Funding Period: ----------------2010 - ---------------2015-
more information: NIH RePORT

Top Publications

  1. pmc Brown adipose tissue quantification in human neonates using water-fat separated MRI
    Jerod M Rasmussen
    Department of Psychiatry and Human Behavior, University of California Irvine, Irvine, California, United States of America
    PLoS ONE 8:e77907. 2013
  2. pmc Maternal positive affect over the course of pregnancy is associated with the length of gestation and reduced risk of preterm delivery
    Annette Voellmin
    University of California, Irvine Development, Health, and Disease Research Program DHDRP, 333 The City Drive West, Suite 1200, Orange, CA, USA Psychiatric Clinics of the University of Basel, Center for Specific Psychotherapy, CBT Unit, Basel, Switzerland
    J Psychosom Res 75:336-40. 2013
  3. pmc Developmental programming of obesity and metabolic dysfunction: role of prenatal stress and stress biology
    Sonja Entringer
    Department of Psychiatry and Human Behavior, University of California, Irvine, Irvine, CA, USA
    Nestle Nutr Inst Workshop Ser 74:107-20. 2013
  4. pmc Stress and telomere biology: a lifespan perspective
    Idan Shalev
    Department of Psychology and Neuroscience, Duke University, Durham, NC, USA Institute for Genome Sciences and Policy, Duke University, Durham, NC, USA Electronic address
    Psychoneuroendocrinology 38:1835-42. 2013
  5. pmc Impact of stress and stress physiology during pregnancy on child metabolic function and obesity risk
    Sonja Entringer
    Department of Pediatrics, University of California, Irvine, California, USA
    Curr Opin Clin Nutr Metab Care 16:320-7. 2013
  6. pmc Maternal psychosocial stress during pregnancy is associated with newborn leukocyte telomere length
    Sonja Entringer
    Department of Pediatrics, University of California, Irvine, School of Medicine, Irvine, CA 92697, USA
    Am J Obstet Gynecol 208:134.e1-7. 2013
  7. pmc Fetal programming of brain development: intrauterine stress and susceptibility to psychopathology
    Claudia Buss
    Department of Pediatrics, University of California, Irvine, School of Medicine, Irvine, CA 92697, USA
    Sci Signal 5:pt7. 2012
  8. pmc Impaired executive function mediates the association between maternal pre-pregnancy body mass index and child ADHD symptoms
    Claudia Buss
    Department of Pediatrics, University of California Irvine, School of Medicine, Irvine, California, United States of America
    PLoS ONE 7:e37758. 2012
  9. pmc The contribution of maternal stress to preterm birth: issues and considerations
    Pathik D Wadhwa
    Departments of Psychiatry and Human Behavior, Obstetrics and Gynecology, and Epidemiology, University of California, Irvine, School of Medicine, 3177 Gillespie Neuroscience Research Facility, Irvine, CA 92697, USA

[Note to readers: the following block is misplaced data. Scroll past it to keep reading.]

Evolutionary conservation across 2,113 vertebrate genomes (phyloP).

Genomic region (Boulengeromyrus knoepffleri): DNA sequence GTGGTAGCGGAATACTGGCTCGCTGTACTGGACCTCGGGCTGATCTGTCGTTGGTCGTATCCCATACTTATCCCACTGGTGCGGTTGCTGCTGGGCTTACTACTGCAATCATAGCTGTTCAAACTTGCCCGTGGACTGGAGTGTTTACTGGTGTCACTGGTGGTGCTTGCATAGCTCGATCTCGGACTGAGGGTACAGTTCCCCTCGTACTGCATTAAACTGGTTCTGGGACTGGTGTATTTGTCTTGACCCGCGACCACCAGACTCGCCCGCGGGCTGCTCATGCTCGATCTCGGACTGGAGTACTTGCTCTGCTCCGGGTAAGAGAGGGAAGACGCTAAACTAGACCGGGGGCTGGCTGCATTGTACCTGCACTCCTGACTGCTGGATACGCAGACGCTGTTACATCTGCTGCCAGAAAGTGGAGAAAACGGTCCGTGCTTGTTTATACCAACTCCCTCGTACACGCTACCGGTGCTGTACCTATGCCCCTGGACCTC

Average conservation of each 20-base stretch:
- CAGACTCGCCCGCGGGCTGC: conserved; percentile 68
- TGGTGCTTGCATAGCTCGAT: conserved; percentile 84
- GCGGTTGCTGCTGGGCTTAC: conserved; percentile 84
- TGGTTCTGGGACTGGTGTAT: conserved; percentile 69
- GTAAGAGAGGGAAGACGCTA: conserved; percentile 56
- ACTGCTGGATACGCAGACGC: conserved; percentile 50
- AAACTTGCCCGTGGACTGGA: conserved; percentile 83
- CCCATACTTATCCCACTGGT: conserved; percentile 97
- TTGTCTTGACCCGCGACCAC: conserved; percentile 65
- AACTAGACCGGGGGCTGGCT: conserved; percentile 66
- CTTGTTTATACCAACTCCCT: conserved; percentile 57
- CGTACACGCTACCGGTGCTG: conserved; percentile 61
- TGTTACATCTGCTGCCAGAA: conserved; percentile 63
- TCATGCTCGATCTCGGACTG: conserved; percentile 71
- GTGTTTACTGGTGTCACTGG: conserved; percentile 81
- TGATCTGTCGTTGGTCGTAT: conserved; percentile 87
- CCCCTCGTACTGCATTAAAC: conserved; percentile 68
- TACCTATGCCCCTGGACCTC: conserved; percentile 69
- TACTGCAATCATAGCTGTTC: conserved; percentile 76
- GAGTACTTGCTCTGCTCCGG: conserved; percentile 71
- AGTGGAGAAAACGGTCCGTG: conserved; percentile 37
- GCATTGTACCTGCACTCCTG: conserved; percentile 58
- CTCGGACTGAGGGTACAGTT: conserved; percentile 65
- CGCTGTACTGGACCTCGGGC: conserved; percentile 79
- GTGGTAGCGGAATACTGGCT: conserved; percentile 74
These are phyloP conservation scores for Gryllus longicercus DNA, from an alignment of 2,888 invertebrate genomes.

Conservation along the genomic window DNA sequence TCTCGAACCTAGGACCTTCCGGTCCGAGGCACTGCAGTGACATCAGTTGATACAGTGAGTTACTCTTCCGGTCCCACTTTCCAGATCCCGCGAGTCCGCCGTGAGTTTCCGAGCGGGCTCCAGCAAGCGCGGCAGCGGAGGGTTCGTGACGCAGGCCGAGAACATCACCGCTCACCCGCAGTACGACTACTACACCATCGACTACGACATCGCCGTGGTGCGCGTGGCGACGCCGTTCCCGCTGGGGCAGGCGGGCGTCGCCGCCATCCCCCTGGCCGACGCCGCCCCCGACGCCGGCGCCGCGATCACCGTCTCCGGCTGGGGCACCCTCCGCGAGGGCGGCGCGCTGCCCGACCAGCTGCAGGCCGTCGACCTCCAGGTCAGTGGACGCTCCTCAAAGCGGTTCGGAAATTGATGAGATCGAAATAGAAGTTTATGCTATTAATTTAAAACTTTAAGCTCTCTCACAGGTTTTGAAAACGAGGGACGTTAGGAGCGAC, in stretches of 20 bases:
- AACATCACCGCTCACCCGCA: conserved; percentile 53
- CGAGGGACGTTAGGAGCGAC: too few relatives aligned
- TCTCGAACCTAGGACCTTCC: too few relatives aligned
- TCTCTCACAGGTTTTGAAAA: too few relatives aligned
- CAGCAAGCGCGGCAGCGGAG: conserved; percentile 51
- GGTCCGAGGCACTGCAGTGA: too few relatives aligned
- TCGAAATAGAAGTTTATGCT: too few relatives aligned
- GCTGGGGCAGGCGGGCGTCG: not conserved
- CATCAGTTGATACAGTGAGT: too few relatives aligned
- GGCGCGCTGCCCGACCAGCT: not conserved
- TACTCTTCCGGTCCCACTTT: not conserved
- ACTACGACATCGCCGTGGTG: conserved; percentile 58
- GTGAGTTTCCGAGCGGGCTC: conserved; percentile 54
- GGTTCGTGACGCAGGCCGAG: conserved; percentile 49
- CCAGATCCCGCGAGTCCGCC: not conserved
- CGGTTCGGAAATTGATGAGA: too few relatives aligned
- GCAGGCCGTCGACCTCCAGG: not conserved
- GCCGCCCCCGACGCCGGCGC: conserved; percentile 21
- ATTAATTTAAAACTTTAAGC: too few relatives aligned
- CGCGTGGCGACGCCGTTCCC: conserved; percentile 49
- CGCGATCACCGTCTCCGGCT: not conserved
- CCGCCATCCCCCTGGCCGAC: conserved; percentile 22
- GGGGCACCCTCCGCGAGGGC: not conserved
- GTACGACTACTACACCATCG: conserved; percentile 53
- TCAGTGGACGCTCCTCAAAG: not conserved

Clin Perinatol 38:351-84. 2011
  10. pmc Stress exposure in intrauterine life is associated with shorter telomere length in young adulthood
    Sonja Entringer
    Department of Pediatrics, University of California, Irvine, CA 92697, USA
    Proc Natl Acad Sci U S A 108:E513-8. 2011

Scientific Experts

  • Pathik Wadhwa
  • Sonja Entringer
  • Claudia Buss
  • Elissa S Epel
  • Jue Lin
  • Idan Shalev
  • Annette Voellmin
  • Jerod M Rasmussen
  • James M Swanson
  • Elizabeth H Blackburn
  • Nora Moog
  • Eli Puterman
  • Babak Shahbaba
  • Owen M Wolkowitz
  • Fariba Oveisi
  • Theo G M van Erp
  • Daniele Piomelli
  • Ana Guijarro
  • Annie Nguyen
  • Hyagriv N Simhan
  • Steven G Potkin
  • Elysia Poggi Davis
  • Curt A Sandman
  • Calvin J Hobel
  • Dirk H Hellhammer
  • Stefan Wüst
  • Robert Kumsta

Detail Information

Publications11

  1. pmc Brown adipose tissue quantification in human neonates using water-fat separated MRI
    Jerod M Rasmussen
    Department of Psychiatry and Human Behavior, University of California Irvine, Irvine, California, United States of America
    PLoS ONE 8:e77907. 2013
    ..86, ICCBAT,FF = 0.93). This study demonstrates the reliability of using multi-echo water-fat MRI in human neonates for quantification throughout the torso of BAT depot volume and fat fraction measurements...
  2. pmc Maternal positive affect over the course of pregnancy is associated with the length of gestation and reduced risk of preterm delivery
    Annette Voellmin
    University of California, Irvine Development, Health, and Disease Research Program DHDRP, 333 The City Drive West, Suite 1200, Orange, CA, USA Psychiatric Clinics of the University of Basel, Center for Specific Psychotherapy, CBT Unit, Basel, Switzerland
    J Psychosom Res 75:336-40. 2013
    ....
  3. pmc Developmental programming of obesity and metabolic dysfunction: role of prenatal stress and stress biology
    Sonja Entringer
    Department of Psychiatry and Human Behavior, University of California, Irvine, Irvine, CA, USA
    Nestle Nutr Inst Workshop Ser 74:107-20. 2013
    ..We discuss putative maternal-placental-fetal endocrine and immune/inflammatory candidate processes that may underlie the long-term effects of intrauterine stress...